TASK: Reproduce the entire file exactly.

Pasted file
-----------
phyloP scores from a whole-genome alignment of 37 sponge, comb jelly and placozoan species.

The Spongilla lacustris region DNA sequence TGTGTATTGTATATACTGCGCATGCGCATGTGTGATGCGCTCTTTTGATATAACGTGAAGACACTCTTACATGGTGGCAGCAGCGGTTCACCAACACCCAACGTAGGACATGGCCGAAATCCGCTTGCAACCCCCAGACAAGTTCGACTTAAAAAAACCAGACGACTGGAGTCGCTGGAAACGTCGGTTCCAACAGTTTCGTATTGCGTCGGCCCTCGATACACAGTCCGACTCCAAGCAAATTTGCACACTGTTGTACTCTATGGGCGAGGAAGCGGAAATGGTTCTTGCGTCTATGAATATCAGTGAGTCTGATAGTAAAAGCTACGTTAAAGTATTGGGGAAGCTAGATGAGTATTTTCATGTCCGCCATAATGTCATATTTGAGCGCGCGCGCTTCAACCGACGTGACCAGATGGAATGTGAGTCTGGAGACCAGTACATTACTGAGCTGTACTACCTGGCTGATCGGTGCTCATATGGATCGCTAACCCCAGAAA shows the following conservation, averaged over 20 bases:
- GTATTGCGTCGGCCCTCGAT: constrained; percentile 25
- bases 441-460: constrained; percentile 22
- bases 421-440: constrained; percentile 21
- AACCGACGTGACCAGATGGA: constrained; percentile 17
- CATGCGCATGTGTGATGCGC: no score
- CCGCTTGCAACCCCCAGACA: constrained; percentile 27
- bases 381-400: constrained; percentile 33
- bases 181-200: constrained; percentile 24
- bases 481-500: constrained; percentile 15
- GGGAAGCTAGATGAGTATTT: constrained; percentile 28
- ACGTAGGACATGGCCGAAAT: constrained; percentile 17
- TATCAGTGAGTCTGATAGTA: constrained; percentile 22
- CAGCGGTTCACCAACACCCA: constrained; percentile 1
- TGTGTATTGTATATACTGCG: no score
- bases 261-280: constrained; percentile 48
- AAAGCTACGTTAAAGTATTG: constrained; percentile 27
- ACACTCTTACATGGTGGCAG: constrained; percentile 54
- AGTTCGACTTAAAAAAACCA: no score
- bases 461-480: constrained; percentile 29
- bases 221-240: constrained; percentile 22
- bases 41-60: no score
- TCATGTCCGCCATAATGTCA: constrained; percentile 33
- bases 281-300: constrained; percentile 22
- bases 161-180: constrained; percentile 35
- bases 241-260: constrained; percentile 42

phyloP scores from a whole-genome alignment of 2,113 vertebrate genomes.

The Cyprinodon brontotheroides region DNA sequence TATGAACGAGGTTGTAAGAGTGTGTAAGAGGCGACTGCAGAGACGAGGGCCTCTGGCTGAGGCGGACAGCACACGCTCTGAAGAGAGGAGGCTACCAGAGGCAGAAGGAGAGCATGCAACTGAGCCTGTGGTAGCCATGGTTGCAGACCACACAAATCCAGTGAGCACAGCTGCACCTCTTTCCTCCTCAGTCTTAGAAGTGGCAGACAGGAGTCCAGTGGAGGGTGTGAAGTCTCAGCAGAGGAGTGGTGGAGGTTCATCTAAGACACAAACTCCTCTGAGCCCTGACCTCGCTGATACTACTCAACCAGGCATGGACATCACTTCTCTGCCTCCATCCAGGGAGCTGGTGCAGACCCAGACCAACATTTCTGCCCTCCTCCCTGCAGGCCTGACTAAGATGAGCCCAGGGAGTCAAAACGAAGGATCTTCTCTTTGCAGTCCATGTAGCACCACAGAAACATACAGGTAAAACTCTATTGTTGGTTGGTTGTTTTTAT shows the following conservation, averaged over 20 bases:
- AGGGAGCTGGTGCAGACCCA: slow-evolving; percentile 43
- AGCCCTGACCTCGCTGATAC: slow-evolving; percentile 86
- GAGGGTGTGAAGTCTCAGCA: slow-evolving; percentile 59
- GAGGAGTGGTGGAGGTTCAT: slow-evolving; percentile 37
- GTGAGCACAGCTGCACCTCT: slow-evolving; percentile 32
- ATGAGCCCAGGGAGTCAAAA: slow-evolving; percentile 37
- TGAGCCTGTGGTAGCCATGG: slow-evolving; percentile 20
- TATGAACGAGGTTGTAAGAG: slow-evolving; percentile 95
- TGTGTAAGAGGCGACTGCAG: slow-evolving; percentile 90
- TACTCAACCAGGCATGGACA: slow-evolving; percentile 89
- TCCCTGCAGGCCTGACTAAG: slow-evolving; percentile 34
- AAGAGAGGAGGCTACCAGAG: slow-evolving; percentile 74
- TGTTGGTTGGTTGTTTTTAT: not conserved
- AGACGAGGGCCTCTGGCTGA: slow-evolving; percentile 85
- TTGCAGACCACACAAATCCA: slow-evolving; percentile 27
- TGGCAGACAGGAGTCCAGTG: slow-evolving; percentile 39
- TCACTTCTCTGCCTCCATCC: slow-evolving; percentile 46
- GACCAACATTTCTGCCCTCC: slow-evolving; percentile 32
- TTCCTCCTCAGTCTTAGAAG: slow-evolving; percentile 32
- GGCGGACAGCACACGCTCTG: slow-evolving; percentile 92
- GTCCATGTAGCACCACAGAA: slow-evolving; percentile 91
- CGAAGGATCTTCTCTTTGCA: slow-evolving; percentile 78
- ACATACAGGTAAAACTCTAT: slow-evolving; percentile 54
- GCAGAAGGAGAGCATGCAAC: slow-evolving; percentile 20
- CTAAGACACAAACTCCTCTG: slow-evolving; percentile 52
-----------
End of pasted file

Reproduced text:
phyloP scores from a whole-genome alignment of 37 sponge, comb jelly and placozoan species.

The Spongilla lacustris region DNA sequence TGTGTATTGTATATACTGCGCATGCGCATGTGTGATGCGCTCTTTTGATATAACGTGAAGACACTCTTACATGGTGGCAGCAGCGGTTCACCAACACCCAACGTAGGACATGGCCGAAATCCGCTTGCAACCCCCAGACAAGTTCGACTTAAAAAAACCAGACGACTGGAGTCGCTGGAAACGTCGGTTCCAACAGTTTCGTATTGCGTCGGCCCTCGATACACAGTCCGACTCCAAGCAAATTTGCACACTGTTGTACTCTATGGGCGAGGAAGCGGAAATGGTTCTTGCGTCTATGAATATCAGTGAGTCTGATAGTAAAAGCTACGTTAAAGTATTGGGGAAGCTAGATGAGTATTTTCATGTCCGCCATAATGTCATATTTGAGCGCGCGCGCTTCAACCGACGTGACCAGATGGAATGTGAGTCTGGAGACCAGTACATTACTGAGCTGTACTACCTGGCTGATCGGTGCTCATATGGATCGCTAACCCCAGAAA shows the following conservation, averaged over 20 bases:
- GTATTGCGTCGGCCCTCGAT: constrained; percentile 25
- bases 441-460: constrained; percentile 22
- bases 421-440: constrained; percentile 21
- AACCGACGTGACCAGATGGA: constrained; percentile 17
- CATGCGCATGTGTGATGCGC: no score
- CCGCTTGCAACCCCCAGACA: constrained; percentile 27
- bases 381-400: constrained; percentile 33
- bases 181-200: constrained; percentile 24
- bases 481-500: constrained; percentile 15
- GGGAAGCTAGATGAGTATTT: constrained; percentile 28
- ACGTAGGACATGGCCGAAAT: constrained; percentile 17
- TATCAGTGAGTCTGATAGTA: constrained; percentile 22
- CAGCGGTTCACCAACACCCA: constrained; percentile 1
- TGTGTATTGTATATACTGCG: no score
- bases 261-280: constrained; percentile 48
- AAAGCTACGTTAAAGTATTG: constrained; percentile 27
- ACACTCTTACATGGTGGCAG: constrained; percentile 54
- AGTTCGACTTAAAAAAACCA: no score
- bases 461-480: constrained; percentile 29
- bases 221-240: constrained; percentile 22
- bases 41-60: no score
- TCATGTCCGCCATAATGTCA: constrained; percentile 33
- bases 281-300: constrained; percentile 22
- bases 161-180: constrained; percentile 35
- bases 241-260: constrained; percentile 42

phyloP scores from a whole-genome alignment of 2,113 vertebrate genomes.

The Cyprinodon brontotheroides region DNA sequence TATGAACGAGGTTGTAAGAGTGTGTAAGAGGCGACTGCAGAGACGAGGGCCTCTGGCTGAGGCGGACAGCACACGCTCTGAAGAGAGGAGGCTACCAGAGGCAGAAGGAGAGCATGCAACTGAGCCTGTGGTAGCCATGGTTGCAGACCACACAAATCCAGTGAGCACAGCTGCACCTCTTTCCTCCTCAGTCTTAGAAGTGGCAGACAGGAGTCCAGTGGAGGGTGTGAAGTCTCAGCAGAGGAGTGGTGGAGGTTCATCTAAGACACAAACTCCTCTGAGCCCTGACCTCGCTGATACTACTCAACCAGGCATGGACATCACTTCTCTGCCTCCATCCAGGGAGCTGGTGCAGACCCAGACCAACATTTCTGCCCTCCTCCCTGCAGGCCTGACTAAGATGAGCCCAGGGAGTCAAAACGAAGGATCTTCTCTTTGCAGTCCATGTAGCACCACAGAAACATACAGGTAAAACTCTATTGTTGGTTGGTTGTTTTTAT shows the following conservation, averaged over 20 bases:
- AGGGAGCTGGTGCAGACCCA: slow-evolving; percentile 43
- AGCCCTGACCTCGCTGATAC: slow-evolving; percentile 86
- GAGGGTGTGAAGTCTCAGCA: slow-evolving; percentile 59
- GAGGAGTGGTGGAGGTTCAT: slow-evolving; percentile 37
- GTGAGCACAGCTGCACCTCT: slow-evolving; percentile 32
- ATGAGCCCAGGGAGTCAAAA: slow-evolving; percentile 37
- TGAGCCTGTGGTAGCCATGG: slow-evolving; percentile 20
- TATGAACGAGGTTGTAAGAG: slow-evolving; percentile 95
- TGTGTAAGAGGCGACTGCAG: slow-evolving; percentile 90
- TACTCAACCAGGCATGGACA: slow-evolving; percentile 89
- TCCCTGCAGGCCTGACTAAG: slow-evolving; percentile 34
- AAGAGAGGAGGCTACCAGAG: slow-evolving; percentile 74
- TGTTGGTTGGTTGTTTTTAT: not conserved
- AGACGAGGGCCTCTGGCTGA: slow-evolving; percentile 85
- TTGCAGACCACACAAATCCA: slow-evolving; percentile 27
- TGGCAGACAGGAGTCCAGTG: slow-evolving; percentile 39
- TCACTTCTCTGCCTCCATCC: slow-evolving; percentile 46
- GACCAACATTTCTGCCCTCC: slow-evolving; percentile 32
- TTCCTCCTCAGTCTTAGAAG: slow-evolving; percentile 32
- GGCGGACAGCACACGCTCTG: slow-evolving; percentile 92
- GTCCATGTAGCACCACAGAA: slow-evolving; percentile 91
- CGAAGGATCTTCTCTTTGCA: slow-evolving; percentile 78
- ACATACAGGTAAAACTCTAT: slow-evolving; percentile 54
- GCAGAAGGAGAGCATGCAAC: slow-evolving; percentile 20
- CTAAGACACAAACTCCTCTG: slow-evolving; percentile 52